The GOP is seeking to fund the new engineering position through the elimination of the chief operator position at the sewer plant, to the consternation  of the Commissioner of Sewers, Joe Moran. Moran objected, saying when the current chief operator retires  in 2017, the plant will still need somebody qualified to keep the plant in compliance with NYS DEC permit regulations, supervise plant staff and conduct quarterly reviews of the town’s  19 industrial users who must meet specialized wastewater standards to discharge wastewater into the sewer system.

Also bothering council members last week was the anticipated cost of trying to design and build a new town hall. The council has already committed substantial funds next year to hire a planning/engineering/architectural firm to design a new headquarters for town government, to replace the dilapidated 60-year-old town Hall currently located at 26 Orangeburg Road, which opened in 1960.


The total project is expected to cost between $10 and $14 million, and officials are worried about how they can finance such a figure without dramatically raising the budget, and thus local real property taxes at the same time. And even seemingly small budget increases have officials worried, such as $40,000 they have budget to demolish a 19th century Dutch house the town owns but no longer wants to maintain.

The nearly 200-year-old house is on Blue Hill Road North, at the entrance to the town-owned Blue Hill Golf Course, and was previously used to house the course’s golf pro and his family. The structure has been vacant for a decade and has been deemed unsafe for habitation  or rental by the town’s  building department and attorneys. It is also reported to contain both lead and asbestos, making demolition costs skyrocket to meet state and federal safety and environmental standards.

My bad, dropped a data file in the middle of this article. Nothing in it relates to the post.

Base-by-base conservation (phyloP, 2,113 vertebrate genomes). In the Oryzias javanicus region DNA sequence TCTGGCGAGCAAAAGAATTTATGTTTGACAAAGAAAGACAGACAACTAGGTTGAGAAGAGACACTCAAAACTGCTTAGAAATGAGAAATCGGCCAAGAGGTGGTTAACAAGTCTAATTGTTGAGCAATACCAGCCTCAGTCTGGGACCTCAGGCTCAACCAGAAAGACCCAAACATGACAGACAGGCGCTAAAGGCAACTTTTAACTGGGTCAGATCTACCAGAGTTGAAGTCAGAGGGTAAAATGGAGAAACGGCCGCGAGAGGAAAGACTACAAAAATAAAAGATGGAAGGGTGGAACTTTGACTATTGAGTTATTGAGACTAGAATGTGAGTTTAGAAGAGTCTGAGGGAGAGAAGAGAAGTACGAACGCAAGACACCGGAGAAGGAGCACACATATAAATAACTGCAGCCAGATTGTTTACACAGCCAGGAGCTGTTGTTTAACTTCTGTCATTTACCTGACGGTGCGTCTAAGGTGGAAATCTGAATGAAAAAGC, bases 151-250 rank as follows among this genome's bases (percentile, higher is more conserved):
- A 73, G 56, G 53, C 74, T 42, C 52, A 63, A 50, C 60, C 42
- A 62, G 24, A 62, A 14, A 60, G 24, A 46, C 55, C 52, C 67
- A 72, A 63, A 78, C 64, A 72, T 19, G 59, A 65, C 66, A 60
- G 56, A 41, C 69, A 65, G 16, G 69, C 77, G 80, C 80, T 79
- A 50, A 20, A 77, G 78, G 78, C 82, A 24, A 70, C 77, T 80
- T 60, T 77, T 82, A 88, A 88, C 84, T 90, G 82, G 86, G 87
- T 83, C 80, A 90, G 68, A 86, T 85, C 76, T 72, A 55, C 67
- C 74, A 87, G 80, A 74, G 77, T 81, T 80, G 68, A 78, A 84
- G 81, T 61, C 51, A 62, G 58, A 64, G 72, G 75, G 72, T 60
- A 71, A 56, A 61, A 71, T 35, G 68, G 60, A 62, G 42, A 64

Last week the council came under a blistering attack from Town Clerk Charlotte Madigan, who protested loudly their plan to cut her 2017 budget to help fund other departments’ needs.

Not only is Madigan being saddled with a new responsibility next year of administering the town’s new landlord registration act, but the following January she also must accept responsibility for collecting all property taxes in Orangetown, when the receiver of taxes office is abolished. The council has already added a full-time position to the Clerk’s office to help with the tax collection, but Madigan insisted she needs more staff.

Because of these and myriad other financial debates last week, the council decided it was unable to vote on a final budget for next year. Instead, they pushed the vote off by a week during which they can hopefully reach some agreements.’

Timing is critical because the state deadline for town budget adoptions is Nov. 20, prior to the next regular town board meeting  scheduled for November 29. This means they must adopt a final budget on November 15 or schedule a special meeting of the town board before Nov. 20 to give themselves some breathing room. The board also voted to postpone interviews with potential town hall design firms from the original date of Nov. 22 to Nov.30. The 6 p.m. meeting at town hall will feature presentations by three or four firms currently vying for the job, with everyone dining on a large delivery of pizza.

Tuesday’s budget vote at 8 p.m. and the Nov. 30 Town Hall review meeting are both open to the public, and will be held at the current town hall on Orangeburg Road.